Possession films are a dime a dozen these days, with most of them failing to bring anything new or interesting to the table, but Christopher Alender’s The Old Ways proves to be the exception to the rule. Set in a remote Mexican village, the film tells the story of a journalist, Cristina (Brigitte Kali Canales), who travels to her childhood home in order to report on its arcane traditions and superstitions, but things go awry when she wakes up in a hut chained to the wall and told by the local bruja that she’s been infected by a demon.
Drawing from Mexican folklore and doused with a splattering of metaphor, The Old Ways presents a creepy, slightly minimalist exorcism tale that boasts some solid frights and excellent effects work. Alender, whose previous work largely consists of stories involving The Muppets, may be an unlikely director for a graphic, supernatural horror film, but don’t let his past portfolio fool you, he effectively crafts an unsettling tale about a woman plagued by an unknown demon that aims to devour her from the inside.
The allegorical aspect of The Old Ways is something we’ve seen multiple times in the past, and, while it doesn’t really work within the context of this story, it’s slight enough that it doesn’t detract from the overall entertainment value of the picture. This is a film that works best when it’s taken at face value. However, it does not particularly dive too deeply into any of the topics it’s exploring, and I would have liked a bit more backstory with the village and its demonic cave system.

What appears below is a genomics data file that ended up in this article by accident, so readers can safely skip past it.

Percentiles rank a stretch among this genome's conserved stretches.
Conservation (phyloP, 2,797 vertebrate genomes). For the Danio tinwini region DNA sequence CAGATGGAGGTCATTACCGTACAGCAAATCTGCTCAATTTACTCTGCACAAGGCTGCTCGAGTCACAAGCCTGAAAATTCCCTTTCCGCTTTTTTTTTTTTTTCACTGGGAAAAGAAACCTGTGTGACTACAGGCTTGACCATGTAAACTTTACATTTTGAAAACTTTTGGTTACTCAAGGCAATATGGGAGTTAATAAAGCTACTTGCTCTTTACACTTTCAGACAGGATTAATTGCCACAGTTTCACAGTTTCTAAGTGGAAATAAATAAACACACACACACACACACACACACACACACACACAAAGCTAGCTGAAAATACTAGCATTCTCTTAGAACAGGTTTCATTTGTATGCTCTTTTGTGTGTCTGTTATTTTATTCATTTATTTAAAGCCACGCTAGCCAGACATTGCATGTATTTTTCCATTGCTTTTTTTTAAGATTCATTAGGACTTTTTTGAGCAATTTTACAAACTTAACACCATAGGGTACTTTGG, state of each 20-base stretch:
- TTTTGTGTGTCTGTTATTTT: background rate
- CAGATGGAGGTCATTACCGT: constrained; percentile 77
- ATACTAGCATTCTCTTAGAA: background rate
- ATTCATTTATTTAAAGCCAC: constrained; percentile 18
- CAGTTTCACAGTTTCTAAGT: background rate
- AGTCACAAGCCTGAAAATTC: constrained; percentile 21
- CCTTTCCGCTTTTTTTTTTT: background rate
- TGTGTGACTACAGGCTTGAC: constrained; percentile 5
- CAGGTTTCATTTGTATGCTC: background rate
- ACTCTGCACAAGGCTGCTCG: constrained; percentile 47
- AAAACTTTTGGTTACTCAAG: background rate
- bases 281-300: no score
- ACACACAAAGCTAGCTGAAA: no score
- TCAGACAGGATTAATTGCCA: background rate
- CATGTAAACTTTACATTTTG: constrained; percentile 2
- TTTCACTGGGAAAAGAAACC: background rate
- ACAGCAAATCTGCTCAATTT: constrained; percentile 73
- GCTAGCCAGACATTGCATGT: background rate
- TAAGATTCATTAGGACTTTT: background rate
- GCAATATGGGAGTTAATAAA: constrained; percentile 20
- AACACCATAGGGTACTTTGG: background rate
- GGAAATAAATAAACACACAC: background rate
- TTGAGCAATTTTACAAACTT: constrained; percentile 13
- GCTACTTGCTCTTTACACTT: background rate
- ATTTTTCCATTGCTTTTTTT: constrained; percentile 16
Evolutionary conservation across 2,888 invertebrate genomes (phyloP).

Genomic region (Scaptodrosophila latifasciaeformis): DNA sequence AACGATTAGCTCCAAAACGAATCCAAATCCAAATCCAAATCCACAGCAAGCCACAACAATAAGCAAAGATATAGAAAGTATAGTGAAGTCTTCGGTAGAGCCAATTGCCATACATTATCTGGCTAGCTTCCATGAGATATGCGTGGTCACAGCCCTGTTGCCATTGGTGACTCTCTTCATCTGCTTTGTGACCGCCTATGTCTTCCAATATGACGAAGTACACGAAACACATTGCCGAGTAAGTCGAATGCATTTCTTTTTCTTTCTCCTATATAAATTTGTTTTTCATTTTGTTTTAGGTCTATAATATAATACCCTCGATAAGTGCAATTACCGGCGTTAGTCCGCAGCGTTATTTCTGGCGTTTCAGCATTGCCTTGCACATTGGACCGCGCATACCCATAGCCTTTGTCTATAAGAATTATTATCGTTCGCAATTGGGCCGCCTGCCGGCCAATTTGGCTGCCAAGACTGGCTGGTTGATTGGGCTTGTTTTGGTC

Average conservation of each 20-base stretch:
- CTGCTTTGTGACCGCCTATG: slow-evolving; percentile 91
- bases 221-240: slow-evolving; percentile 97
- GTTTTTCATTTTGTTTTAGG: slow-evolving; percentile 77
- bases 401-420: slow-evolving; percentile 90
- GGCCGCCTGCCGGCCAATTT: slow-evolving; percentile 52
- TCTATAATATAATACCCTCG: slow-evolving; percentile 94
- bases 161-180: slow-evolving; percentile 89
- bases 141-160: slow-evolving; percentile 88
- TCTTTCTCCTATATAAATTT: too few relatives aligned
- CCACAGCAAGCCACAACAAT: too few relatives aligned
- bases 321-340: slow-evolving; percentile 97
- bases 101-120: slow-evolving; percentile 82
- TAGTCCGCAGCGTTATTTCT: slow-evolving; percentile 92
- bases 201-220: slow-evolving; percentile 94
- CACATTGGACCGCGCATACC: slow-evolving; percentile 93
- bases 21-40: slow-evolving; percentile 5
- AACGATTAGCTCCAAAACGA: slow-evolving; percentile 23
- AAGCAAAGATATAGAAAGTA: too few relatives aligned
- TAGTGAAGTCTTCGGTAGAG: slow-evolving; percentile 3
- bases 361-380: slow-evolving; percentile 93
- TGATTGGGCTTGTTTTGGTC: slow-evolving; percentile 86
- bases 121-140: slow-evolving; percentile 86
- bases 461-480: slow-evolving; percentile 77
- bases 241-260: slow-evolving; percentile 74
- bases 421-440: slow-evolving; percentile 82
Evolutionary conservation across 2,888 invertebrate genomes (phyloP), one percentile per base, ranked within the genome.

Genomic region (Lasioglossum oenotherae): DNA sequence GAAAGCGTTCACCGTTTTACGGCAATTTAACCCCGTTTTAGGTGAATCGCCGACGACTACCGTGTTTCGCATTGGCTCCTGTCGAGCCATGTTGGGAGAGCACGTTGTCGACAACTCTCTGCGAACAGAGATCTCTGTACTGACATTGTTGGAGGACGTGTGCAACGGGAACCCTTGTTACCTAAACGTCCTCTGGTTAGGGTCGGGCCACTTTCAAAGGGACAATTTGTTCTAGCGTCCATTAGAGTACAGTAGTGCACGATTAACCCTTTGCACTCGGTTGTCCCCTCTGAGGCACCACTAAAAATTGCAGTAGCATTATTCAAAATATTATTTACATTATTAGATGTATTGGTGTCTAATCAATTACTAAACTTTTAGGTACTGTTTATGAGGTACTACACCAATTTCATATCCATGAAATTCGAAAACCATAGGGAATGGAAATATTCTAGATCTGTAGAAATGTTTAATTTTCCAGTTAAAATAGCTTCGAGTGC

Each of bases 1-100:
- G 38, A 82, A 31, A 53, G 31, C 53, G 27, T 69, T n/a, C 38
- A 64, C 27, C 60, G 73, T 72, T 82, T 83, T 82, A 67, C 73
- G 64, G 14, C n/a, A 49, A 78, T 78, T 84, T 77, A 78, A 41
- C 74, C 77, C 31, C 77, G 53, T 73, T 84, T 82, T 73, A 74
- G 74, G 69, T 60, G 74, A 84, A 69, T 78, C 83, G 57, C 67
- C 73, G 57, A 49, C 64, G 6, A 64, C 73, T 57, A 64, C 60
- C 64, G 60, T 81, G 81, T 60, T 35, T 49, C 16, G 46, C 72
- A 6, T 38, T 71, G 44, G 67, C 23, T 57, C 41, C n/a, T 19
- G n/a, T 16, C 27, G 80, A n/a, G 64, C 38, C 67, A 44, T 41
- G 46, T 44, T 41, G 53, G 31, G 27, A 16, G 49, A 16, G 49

Cristina gets put through the ringer here as she is forced to both reconcile with her past and acknowledge the problems of her present, all while going through a very unpleasant, multi-stage exorcism that seems to grow increasingly more painful and disgusting. At this point in her life she’s so disconnected from her past that she no longer can speak Spanish, so her friend Miranda (Andrea Cortés) is helping her through this experience and acting as her translator with the village bruja who is performing the exorcism.
The Old Ways initially piqued my interest with its awesome poster, which might be one of my favorites so far this year, and it didn’t disappoint. In an endless sea of exorcism movies, it’s hard to stand out, and while it doesn’t reinvent the wheel, this is an intense, well shot horror film that features some great effects work, an entertaining narrative and a solid ending.